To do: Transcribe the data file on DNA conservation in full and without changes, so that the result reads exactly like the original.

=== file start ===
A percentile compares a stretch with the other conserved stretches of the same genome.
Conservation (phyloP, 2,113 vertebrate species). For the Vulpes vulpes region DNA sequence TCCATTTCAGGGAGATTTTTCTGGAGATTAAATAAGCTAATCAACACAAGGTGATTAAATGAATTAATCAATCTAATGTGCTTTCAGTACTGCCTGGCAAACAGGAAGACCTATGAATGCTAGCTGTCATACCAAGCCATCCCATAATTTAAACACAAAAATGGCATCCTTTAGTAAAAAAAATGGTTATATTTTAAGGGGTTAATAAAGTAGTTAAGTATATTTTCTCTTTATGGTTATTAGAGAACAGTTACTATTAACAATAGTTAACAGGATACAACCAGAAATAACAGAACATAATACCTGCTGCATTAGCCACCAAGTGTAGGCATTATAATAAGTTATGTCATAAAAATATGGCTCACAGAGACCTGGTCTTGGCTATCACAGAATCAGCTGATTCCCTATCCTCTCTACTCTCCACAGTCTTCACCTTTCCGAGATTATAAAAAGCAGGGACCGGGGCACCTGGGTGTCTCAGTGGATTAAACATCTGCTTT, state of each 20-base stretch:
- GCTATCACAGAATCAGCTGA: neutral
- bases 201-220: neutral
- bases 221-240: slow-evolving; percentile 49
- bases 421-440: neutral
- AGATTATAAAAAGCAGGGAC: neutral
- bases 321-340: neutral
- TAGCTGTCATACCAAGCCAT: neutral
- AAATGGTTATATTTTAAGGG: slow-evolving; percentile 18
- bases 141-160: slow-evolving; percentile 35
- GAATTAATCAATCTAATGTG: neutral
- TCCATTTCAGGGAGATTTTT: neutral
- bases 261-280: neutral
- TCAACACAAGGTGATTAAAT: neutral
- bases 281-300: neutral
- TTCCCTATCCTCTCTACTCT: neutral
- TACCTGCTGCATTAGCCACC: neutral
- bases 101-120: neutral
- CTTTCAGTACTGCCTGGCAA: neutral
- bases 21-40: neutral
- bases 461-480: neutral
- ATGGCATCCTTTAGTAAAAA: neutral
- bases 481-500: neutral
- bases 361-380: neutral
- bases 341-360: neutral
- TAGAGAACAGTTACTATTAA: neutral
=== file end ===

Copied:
A percentile compares a stretch with the other conserved stretches of the same genome.
Conservation (phyloP, 2,113 vertebrate species). For the Vulpes vulpes region DNA sequence TCCATTTCAGGGAGATTTTTCTGGAGATTAAATAAGCTAATCAACACAAGGTGATTAAATGAATTAATCAATCTAATGTGCTTTCAGTACTGCCTGGCAAACAGGAAGACCTATGAATGCTAGCTGTCATACCAAGCCATCCCATAATTTAAACACAAAAATGGCATCCTTTAGTAAAAAAAATGGTTATATTTTAAGGGGTTAATAAAGTAGTTAAGTATATTTTCTCTTTATGGTTATTAGAGAACAGTTACTATTAACAATAGTTAACAGGATACAACCAGAAATAACAGAACATAATACCTGCTGCATTAGCCACCAAGTGTAGGCATTATAATAAGTTATGTCATAAAAATATGGCTCACAGAGACCTGGTCTTGGCTATCACAGAATCAGCTGATTCCCTATCCTCTCTACTCTCCACAGTCTTCACCTTTCCGAGATTATAAAAAGCAGGGACCGGGGCACCTGGGTGTCTCAGTGGATTAAACATCTGCTTT, state of each 20-base stretch:
- GCTATCACAGAATCAGCTGA: neutral
- bases 201-220: neutral
- bases 221-240: slow-evolving; percentile 49
- bases 421-440: neutral
- AGATTATAAAAAGCAGGGAC: neutral
- bases 321-340: neutral
- TAGCTGTCATACCAAGCCAT: neutral
- AAATGGTTATATTTTAAGGG: slow-evolving; percentile 18
- bases 141-160: slow-evolving; percentile 35
- GAATTAATCAATCTAATGTG: neutral
- TCCATTTCAGGGAGATTTTT: neutral
- bases 261-280: neutral
- TCAACACAAGGTGATTAAAT: neutral
- bases 281-300: neutral
- TTCCCTATCCTCTCTACTCT: neutral
- TACCTGCTGCATTAGCCACC: neutral
- bases 101-120: neutral
- CTTTCAGTACTGCCTGGCAA: neutral
- bases 21-40: neutral
- bases 461-480: neutral
- ATGGCATCCTTTAGTAAAAA: neutral
- bases 481-500: neutral
- bases 361-380: neutral
- bases 341-360: neutral
- TAGAGAACAGTTACTATTAA: neutral